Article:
—Marlins president David Samson.

"Now, Mr. Samson on the record says that at the time, city officials in Miami knew everything about their finances–and yet on the record before the city commission they refused to disclose their records."
—Miami mayor Tomás Regalado on the Marlins' stadium deal with the city of Miami.

"The team needed money. Jeffrey lent the team money and the team has to pay him back."
Samson, on the $16 million owner Jeffrey Loria received from the team over the last two years. (Charles Rabin and Adam H. Beasley, Miami Herald)


"I would've loved to have gone back and played with Big Papi and Varitek, but that time has come and passed."
—Tigers outfielder Johnny Damon on deciding to stay with Detroit after the Red Sox claimed him off waivers.

"For me, hearing about it yesterday and just kind of looking at the aspect, considering the buzz that Johnny created for many years here, one of the original 'Idiots' of the World Series champions here, I thought it would be a great idea. But sometimes the ideas of others are not the same as the person who actually has to be in the situation."
—Red Sox outfielder Mike Cameron.

"I didn't want to leave a place where I'm very happy to go to a place where I know it's going to be an absolute shit show. That's the bottom line. It was going to be such a huge story, obviously it was going to be, for media outlets and everything. It wasn't going to be about a team. It wasn't going to be about the Red Sox. It was going to be about me every single day, talking about it. Yeah, I felt like I could've possibly helped them. But you know what? This is where I wanted to be. And the reason why you're able to negotiate certain things in the contract, you should be able to use it, and that's exactly what I did."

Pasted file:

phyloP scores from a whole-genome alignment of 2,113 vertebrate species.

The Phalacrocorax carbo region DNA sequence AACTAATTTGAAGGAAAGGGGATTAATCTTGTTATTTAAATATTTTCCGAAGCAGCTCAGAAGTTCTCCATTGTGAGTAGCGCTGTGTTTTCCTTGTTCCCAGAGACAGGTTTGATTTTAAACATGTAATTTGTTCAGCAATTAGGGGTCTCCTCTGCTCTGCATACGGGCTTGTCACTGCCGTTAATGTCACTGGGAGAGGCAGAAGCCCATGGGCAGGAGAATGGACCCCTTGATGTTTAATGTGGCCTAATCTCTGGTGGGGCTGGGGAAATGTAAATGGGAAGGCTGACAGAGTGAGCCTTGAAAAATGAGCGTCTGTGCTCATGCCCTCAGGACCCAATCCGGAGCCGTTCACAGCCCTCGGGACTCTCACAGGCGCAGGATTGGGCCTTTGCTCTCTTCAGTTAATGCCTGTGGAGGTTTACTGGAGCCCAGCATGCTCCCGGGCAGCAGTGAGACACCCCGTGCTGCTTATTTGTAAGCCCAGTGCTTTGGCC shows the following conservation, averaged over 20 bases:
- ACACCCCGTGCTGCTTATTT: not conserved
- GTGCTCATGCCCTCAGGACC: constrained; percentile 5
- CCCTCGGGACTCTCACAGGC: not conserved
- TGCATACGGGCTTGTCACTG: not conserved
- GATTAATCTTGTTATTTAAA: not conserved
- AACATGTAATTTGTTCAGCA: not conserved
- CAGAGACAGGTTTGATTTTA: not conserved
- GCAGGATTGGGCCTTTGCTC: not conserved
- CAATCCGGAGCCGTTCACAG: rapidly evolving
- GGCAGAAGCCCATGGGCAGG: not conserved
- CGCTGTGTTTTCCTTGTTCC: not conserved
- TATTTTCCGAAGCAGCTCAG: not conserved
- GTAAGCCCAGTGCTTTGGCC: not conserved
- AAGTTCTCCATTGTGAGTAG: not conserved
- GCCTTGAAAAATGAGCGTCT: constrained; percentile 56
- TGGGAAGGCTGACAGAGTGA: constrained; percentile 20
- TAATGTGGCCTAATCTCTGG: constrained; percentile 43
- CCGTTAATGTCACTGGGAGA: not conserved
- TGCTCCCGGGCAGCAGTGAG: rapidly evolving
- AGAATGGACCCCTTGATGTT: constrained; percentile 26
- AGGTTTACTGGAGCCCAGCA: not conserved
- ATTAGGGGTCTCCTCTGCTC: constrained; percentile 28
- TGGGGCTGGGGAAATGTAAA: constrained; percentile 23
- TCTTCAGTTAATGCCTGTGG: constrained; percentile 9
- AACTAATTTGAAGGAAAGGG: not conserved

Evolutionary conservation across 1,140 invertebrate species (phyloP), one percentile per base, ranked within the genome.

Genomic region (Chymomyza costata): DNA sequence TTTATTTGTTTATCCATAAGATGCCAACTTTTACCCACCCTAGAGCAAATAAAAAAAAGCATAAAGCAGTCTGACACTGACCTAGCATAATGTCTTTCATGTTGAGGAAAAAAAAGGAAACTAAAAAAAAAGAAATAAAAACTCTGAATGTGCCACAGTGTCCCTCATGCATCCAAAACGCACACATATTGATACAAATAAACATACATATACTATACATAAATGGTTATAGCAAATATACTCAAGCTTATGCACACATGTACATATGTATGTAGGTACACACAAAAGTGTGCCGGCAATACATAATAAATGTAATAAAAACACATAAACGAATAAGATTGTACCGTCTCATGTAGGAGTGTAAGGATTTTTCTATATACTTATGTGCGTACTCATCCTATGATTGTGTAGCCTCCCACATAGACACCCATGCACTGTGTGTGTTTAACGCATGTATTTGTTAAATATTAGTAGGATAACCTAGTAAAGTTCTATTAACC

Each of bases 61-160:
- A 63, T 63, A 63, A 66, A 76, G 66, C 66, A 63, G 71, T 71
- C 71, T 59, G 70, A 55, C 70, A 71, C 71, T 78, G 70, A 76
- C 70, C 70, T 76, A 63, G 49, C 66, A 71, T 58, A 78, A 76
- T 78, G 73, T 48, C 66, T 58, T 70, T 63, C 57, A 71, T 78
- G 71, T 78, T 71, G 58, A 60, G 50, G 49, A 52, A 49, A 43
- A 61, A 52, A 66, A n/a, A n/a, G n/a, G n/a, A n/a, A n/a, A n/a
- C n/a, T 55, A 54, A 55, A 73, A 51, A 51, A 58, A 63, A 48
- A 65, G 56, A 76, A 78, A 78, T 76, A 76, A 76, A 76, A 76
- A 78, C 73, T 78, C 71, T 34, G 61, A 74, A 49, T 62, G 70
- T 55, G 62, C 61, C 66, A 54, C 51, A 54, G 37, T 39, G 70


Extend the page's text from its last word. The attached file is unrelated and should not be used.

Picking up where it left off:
Damon. (Jason Beck,


"I don’t really know how in the world I caught it. That’s kind of amazing to me. If I tried to make that play in a situation with two outs and the game on the line, I probably would never be able to get to it. For some reason, that thing stuck in my glove. I had every intention of letting it drop. Just instinct, you know. Put the glove out right at the last second as I saw the ball coming down, and it ended up in there. It’s kind of beyond me."
—Red Sox outfielder J.D. Drew, on catching a sacrifice fly that allowed the tying run to score in a game against the Rays.

"How in the world I got over the mound, into the chairs, into the wall and all that stuff, it was one of those absolutely great plays in a situation where you need to let the ball drop."